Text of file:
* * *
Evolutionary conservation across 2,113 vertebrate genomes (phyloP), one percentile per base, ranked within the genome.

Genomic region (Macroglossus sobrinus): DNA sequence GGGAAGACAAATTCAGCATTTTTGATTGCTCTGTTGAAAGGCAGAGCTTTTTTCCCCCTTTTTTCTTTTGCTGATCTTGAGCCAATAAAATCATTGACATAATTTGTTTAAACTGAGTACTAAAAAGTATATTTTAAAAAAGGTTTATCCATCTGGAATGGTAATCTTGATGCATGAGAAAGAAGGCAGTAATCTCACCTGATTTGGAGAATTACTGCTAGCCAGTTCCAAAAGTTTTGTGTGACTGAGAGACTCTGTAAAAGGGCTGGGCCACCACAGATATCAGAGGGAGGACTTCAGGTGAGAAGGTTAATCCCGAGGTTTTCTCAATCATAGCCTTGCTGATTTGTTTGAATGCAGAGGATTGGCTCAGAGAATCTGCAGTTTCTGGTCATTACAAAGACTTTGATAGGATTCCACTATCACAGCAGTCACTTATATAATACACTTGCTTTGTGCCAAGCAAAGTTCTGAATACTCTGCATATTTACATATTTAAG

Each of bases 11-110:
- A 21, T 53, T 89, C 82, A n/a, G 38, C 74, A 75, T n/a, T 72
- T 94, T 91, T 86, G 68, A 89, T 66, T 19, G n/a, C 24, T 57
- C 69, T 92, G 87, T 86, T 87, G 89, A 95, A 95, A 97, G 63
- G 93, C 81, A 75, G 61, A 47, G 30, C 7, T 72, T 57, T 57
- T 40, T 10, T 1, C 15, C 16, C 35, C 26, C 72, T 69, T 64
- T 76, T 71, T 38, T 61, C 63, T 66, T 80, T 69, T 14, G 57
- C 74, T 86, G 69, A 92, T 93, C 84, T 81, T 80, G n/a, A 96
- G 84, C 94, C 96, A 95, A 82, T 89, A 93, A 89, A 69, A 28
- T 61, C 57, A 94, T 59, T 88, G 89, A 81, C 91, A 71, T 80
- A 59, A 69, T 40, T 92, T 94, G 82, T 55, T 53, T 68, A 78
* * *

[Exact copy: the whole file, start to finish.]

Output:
Evolutionary conservation across 2,113 vertebrate genomes (phyloP), one percentile per base, ranked within the genome.

Genomic region (Macroglossus sobrinus): DNA sequence GGGAAGACAAATTCAGCATTTTTGATTGCTCTGTTGAAAGGCAGAGCTTTTTTCCCCCTTTTTTCTTTTGCTGATCTTGAGCCAATAAAATCATTGACATAATTTGTTTAAACTGAGTACTAAAAAGTATATTTTAAAAAAGGTTTATCCATCTGGAATGGTAATCTTGATGCATGAGAAAGAAGGCAGTAATCTCACCTGATTTGGAGAATTACTGCTAGCCAGTTCCAAAAGTTTTGTGTGACTGAGAGACTCTGTAAAAGGGCTGGGCCACCACAGATATCAGAGGGAGGACTTCAGGTGAGAAGGTTAATCCCGAGGTTTTCTCAATCATAGCCTTGCTGATTTGTTTGAATGCAGAGGATTGGCTCAGAGAATCTGCAGTTTCTGGTCATTACAAAGACTTTGATAGGATTCCACTATCACAGCAGTCACTTATATAATACACTTGCTTTGTGCCAAGCAAAGTTCTGAATACTCTGCATATTTACATATTTAAG

Each of bases 11-110:
- A 21, T 53, T 89, C 82, A n/a, G 38, C 74, A 75, T n/a, T 72
- T 94, T 91, T 86, G 68, A 89, T 66, T 19, G n/a, C 24, T 57
- C 69, T 92, G 87, T 86, T 87, G 89, A 95, A 95, A 97, G 63
- G 93, C 81, A 75, G 61, A 47, G 30, C 7, T 72, T 57, T 57
- T 40, T 10, T 1, C 15, C 16, C 35, C 26, C 72, T 69, T 64
- T 76, T 71, T 38, T 61, C 63, T 66, T 80, T 69, T 14, G 57
- C 74, T 86, G 69, A 92, T 93, C 84, T 81, T 80, G n/a, A 96
- G 84, C 94, C 96, A 95, A 82, T 89, A 93, A 89, A 69, A 28
- T 61, C 57, A 94, T 59, T 88, G 89, A 81, C 91, A 71, T 80
- A 59, A 69, T 40, T 92, T 94, G 82, T 55, T 53, T 68, A 78